George Monbiot’s article (Resist a US trade deal.
Your life may depend on it, 14 February) makes a number of claims surrounding “secrecy” of UK trade deals, our negotiations capacity and our approach to standards. Unfortunately, those with an anti-globalisation and anti-trade agenda will be encouraged in their actions which can only damage developing countries and push up prices for ordinary families at home.
The government publishes clear guidelines on how we share information, which the UK-US trade working group strictly follows. However, it will not surprise readers that we also need to share information with other states confidentially, in order to ensure continuing close commercial and diplomatic relations. In addition, we have committed to developing our future trade policy in a transparent way and have invited views on the UK’s approach, including to future free trade agreements, and are continuing to consult and meet with a wide range of stakeholders. This work is ongoing.
Furthermore, while we are committed to a mutually beneficial economic trading arrangement with the US, we have been clear that the UK will maintain its own high animal welfare and environmental standards in future free trade agreements.
In terms of our ability to negotiate trade agreements, my department has the right expertise and resource in place, with a trade policy group of more than 450 staff, with more than 100 who have previously worked on or represented UK interests in bilateral and multilateral free trade agreements.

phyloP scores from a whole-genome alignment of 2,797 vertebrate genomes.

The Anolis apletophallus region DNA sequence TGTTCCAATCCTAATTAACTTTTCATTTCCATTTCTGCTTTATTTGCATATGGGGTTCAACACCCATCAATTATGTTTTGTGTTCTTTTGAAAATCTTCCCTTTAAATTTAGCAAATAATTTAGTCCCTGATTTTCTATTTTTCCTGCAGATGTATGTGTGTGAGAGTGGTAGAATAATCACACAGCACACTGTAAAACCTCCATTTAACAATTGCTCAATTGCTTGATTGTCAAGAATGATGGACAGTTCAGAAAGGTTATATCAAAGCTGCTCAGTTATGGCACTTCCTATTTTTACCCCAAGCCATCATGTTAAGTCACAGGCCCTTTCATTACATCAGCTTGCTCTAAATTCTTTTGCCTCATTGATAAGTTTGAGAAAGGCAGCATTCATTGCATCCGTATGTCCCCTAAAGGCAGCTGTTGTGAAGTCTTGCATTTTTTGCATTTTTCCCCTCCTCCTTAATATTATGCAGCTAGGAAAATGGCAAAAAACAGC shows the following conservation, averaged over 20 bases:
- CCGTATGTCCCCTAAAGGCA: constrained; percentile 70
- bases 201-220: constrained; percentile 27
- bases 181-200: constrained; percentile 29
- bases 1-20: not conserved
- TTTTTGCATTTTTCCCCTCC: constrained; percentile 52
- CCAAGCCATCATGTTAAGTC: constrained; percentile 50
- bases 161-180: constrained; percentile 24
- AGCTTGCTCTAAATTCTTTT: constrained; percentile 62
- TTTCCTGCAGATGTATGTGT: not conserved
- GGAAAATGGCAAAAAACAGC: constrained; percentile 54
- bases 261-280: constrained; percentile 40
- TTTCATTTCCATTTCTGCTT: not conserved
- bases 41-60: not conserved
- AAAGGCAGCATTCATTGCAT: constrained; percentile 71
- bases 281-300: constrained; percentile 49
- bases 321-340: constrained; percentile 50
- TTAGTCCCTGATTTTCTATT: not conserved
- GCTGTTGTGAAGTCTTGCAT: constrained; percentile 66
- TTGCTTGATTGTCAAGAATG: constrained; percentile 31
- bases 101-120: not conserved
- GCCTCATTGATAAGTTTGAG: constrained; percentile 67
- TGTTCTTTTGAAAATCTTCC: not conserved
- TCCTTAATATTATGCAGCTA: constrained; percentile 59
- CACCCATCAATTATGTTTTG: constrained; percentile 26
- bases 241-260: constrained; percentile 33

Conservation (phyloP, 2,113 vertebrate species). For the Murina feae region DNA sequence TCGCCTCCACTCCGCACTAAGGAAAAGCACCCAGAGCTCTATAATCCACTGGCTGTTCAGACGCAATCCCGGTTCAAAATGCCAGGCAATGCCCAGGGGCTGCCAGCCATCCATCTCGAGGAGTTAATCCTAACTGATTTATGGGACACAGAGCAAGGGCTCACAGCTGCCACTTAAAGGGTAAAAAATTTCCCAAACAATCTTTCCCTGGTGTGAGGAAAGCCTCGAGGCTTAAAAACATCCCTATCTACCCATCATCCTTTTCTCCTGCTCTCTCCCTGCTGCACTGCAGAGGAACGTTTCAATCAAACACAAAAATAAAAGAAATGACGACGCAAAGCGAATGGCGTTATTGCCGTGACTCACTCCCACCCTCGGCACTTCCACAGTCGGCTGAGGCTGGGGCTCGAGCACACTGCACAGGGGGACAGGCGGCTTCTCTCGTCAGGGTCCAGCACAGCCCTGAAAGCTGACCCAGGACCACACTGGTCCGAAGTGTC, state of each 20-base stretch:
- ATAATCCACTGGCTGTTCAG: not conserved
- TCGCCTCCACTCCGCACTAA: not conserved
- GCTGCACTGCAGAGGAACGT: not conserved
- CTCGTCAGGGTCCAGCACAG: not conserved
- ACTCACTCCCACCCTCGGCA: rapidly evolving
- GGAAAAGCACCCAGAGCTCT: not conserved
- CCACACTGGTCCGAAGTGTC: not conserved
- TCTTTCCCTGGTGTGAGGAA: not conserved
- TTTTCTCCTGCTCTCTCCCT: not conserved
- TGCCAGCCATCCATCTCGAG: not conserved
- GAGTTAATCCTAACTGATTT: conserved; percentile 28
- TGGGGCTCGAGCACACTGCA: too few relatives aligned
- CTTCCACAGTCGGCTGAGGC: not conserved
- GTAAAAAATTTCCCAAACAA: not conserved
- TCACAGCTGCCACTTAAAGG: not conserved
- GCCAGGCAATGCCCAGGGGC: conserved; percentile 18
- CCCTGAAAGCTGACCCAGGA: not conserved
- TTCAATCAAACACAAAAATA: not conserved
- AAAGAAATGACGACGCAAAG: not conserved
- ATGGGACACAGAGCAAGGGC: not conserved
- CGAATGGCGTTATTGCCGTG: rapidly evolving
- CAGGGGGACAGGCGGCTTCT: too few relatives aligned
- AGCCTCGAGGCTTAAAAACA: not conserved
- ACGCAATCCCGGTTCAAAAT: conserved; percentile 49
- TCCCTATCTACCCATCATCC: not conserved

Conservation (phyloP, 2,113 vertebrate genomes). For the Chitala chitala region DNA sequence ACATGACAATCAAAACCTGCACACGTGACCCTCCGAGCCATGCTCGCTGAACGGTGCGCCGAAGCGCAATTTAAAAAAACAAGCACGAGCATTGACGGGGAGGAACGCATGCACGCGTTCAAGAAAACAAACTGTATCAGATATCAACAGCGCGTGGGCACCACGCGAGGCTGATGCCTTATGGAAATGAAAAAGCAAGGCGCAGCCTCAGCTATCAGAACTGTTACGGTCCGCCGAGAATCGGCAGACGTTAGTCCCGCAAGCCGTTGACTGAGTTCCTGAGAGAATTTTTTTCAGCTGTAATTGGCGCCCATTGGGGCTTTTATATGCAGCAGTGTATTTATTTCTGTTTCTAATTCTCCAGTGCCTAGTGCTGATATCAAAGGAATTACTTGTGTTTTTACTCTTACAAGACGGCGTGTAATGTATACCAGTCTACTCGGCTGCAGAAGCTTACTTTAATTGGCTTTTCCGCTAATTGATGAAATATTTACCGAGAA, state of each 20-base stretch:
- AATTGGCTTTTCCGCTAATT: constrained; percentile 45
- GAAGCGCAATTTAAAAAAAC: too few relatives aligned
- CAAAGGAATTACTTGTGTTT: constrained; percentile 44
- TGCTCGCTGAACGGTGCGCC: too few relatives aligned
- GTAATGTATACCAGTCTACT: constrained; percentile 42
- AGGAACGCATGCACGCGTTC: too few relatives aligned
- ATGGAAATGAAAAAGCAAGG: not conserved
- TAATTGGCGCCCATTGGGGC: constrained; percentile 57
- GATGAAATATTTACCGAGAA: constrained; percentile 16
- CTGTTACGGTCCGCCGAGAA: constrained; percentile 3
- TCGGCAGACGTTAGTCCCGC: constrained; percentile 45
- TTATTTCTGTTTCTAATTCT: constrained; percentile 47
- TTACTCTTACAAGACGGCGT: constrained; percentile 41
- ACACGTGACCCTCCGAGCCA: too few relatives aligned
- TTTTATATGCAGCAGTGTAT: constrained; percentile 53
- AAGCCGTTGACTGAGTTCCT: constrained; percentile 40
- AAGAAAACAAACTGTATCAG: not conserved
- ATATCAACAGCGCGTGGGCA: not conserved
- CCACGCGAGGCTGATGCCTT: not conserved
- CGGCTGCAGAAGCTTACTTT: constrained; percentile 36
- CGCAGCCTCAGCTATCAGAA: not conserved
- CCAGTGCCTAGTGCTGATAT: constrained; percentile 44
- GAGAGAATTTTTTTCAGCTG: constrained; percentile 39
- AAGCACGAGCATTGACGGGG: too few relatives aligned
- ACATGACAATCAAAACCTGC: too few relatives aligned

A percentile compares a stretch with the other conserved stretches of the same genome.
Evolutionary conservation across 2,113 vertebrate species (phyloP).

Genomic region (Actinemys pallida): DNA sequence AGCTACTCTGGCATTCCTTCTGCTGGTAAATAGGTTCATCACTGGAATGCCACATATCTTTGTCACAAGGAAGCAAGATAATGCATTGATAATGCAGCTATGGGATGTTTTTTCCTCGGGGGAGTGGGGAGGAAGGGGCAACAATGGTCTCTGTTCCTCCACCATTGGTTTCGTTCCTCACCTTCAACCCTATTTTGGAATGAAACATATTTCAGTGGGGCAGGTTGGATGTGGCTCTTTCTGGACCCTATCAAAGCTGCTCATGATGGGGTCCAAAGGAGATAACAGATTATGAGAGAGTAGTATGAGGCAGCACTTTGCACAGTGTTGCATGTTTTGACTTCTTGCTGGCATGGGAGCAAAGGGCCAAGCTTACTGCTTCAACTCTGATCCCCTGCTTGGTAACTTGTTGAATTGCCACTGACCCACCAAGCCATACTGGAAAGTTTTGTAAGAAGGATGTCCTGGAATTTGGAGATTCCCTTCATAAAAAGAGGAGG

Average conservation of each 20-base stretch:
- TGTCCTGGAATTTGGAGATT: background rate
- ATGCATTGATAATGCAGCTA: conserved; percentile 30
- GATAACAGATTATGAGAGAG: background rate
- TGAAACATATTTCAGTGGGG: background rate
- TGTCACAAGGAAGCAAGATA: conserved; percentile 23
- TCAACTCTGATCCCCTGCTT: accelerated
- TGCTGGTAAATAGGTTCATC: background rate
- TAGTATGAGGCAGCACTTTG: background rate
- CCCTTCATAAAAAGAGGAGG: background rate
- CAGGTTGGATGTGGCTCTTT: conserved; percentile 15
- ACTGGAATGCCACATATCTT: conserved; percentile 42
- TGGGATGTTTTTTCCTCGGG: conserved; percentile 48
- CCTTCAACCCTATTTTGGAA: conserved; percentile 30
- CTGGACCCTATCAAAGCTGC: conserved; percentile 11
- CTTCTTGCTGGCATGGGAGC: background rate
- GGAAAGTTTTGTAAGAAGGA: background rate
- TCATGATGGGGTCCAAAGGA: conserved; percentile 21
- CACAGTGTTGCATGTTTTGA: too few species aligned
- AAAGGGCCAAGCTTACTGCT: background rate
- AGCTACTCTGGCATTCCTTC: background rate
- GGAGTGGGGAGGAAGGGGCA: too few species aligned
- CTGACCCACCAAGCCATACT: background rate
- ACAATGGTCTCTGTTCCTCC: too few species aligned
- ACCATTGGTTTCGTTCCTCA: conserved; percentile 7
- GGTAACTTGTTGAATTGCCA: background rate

International trade secretary
• John McDonnell, the shadow chancellor, gives a seminal speech on a policy of nationalising public service provision that, if the Labour party wins the next election, will overturn nearly 40 years of privatisation of these services. It receives underwhelming coverage on the BBC, aside from an overbearing interview with McDonnell by Nick Robinson on Today, and little better in the Guardian.
In contrast, Boris Johnson’s much-trailed speech on the benefits of Brexit, which the Guardian’s editorial (15 February) describes as “rich in rhetorical flourish and almost empty of detail”, has received mass coverage on all media platforms. I’m bemused. I can only explain the stark contrast in treatment of these stories by the media’s love of a personality (Boris) story and its dislike of a boring policy story.
Given a choice, I would prefer more in-depth coverage of policies.
Bishop’s Castle, Shropshire
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